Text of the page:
And in both churches, I see the face of the Living God at work in the middle of humanity’s local affairs. Yes, both churches support overseas missions through their respective denominations. Both churches send missionaries to foreign lands. (And those works are deeply important to both denominations and their members). But most importantly, as Baptists, they plant themselves in the middle of a local area and get to work with both feet on the ground. They brush off differences in order to work among those in need in their immediate midst. They give their all to active love and put theology to the side while they work – this is something to be commended for. Not all Baptists make this work so well.
Baptists are, by nature, a bunch of staunch individualists. We each read and interpret the Bible in our own way. We are holy priests and mediate our own relationship with God. And as churches, we are autonomous units designed to function in a specific locale. And the only way for a Baptist church to stay whole (yes, some do manage to stay whole…at least for a period of time!), we must hold together the dissenting opinions. We must give and take on all decisions. We must be willing to be wrong and humble even when we feel sure we’re right. We talk theology and politics in a way that helps us all to grow and not in ways that divide the house of God. And when we do that, and do it well, the Kingdom grows. God’s people learn, and we all become better disciples.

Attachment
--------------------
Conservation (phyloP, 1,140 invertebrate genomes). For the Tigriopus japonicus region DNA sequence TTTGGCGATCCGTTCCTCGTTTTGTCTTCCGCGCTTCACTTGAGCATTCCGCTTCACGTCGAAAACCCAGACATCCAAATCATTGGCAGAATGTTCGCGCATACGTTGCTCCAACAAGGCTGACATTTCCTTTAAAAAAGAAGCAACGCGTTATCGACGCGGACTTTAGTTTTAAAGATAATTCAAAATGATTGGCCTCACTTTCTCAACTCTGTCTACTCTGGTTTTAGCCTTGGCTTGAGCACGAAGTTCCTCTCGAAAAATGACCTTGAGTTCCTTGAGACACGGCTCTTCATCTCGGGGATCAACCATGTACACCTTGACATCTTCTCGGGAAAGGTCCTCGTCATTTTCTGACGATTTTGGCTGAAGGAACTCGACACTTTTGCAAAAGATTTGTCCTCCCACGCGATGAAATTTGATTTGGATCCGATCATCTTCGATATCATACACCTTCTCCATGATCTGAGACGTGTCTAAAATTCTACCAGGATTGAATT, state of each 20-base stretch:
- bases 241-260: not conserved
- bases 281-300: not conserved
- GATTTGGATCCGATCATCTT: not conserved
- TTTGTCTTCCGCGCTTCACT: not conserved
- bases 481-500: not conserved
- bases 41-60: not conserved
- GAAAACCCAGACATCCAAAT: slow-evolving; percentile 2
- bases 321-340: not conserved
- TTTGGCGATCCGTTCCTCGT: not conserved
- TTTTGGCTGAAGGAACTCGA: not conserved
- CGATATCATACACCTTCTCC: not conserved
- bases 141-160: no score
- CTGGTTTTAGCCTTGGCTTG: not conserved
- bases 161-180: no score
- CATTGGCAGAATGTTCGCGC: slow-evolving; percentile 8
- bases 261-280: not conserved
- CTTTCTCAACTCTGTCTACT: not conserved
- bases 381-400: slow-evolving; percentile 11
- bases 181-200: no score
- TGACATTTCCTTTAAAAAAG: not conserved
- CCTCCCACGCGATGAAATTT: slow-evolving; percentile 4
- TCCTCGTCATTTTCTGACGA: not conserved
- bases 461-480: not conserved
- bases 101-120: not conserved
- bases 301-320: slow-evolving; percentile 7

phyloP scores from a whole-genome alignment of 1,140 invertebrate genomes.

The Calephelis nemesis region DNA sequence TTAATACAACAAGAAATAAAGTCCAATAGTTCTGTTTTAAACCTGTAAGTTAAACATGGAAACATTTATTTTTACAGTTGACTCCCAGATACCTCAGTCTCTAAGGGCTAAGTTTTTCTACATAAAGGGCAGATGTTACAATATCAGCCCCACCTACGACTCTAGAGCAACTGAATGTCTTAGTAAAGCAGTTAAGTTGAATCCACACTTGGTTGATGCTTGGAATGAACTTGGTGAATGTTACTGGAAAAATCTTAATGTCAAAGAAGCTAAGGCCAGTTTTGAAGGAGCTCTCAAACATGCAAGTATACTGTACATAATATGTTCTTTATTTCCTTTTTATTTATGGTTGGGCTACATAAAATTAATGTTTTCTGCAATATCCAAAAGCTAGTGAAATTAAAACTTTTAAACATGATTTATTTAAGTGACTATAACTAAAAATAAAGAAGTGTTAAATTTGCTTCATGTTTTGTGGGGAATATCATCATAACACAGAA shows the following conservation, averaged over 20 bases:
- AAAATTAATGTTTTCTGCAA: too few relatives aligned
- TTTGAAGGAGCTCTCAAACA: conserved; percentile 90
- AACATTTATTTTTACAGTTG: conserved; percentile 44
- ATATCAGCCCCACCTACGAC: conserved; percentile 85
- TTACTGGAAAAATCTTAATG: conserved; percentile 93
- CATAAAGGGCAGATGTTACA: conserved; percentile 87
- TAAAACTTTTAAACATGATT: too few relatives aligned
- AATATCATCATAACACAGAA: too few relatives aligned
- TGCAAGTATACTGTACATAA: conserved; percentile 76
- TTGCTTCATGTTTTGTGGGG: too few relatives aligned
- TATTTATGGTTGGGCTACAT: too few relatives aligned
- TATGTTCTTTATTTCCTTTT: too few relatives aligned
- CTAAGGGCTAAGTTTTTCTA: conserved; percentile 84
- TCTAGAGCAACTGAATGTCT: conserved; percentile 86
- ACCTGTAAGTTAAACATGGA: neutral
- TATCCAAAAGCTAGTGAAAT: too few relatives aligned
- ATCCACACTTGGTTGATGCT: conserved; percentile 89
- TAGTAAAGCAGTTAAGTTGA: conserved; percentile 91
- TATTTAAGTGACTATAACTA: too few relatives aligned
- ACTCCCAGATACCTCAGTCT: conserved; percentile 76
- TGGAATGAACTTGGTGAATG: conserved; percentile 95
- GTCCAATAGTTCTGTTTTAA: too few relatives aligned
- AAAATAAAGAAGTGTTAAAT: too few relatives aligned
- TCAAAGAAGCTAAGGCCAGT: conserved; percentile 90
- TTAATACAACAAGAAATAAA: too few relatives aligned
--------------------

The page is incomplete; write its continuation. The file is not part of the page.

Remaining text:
I pray more of our churches and those caught in between these ongoing left-right debates would find ways to work together to reach that many more people with the message of hope, promise, inclusion, and love that Jesus so freely offered us. My friends to my right and to my left, in my denomination and not, I pray we do this as a team – with humble hearts and forgiving spirits. The church at its best is a humble group of people seeking to live as Christ, continually uplifting one another, and finding ways to make our differences teach one another about the good and bad of our own theology and traditions. The Kingdom of God is so much bigger than our biggest differences, and it deserves our best effort at working together.
Notes from our Epiphanies lesson: Wednesday, 5-2-12
What does it mean to be committed – to faith, to relationships, to community? How we are committed in our own faith community today? Or are we?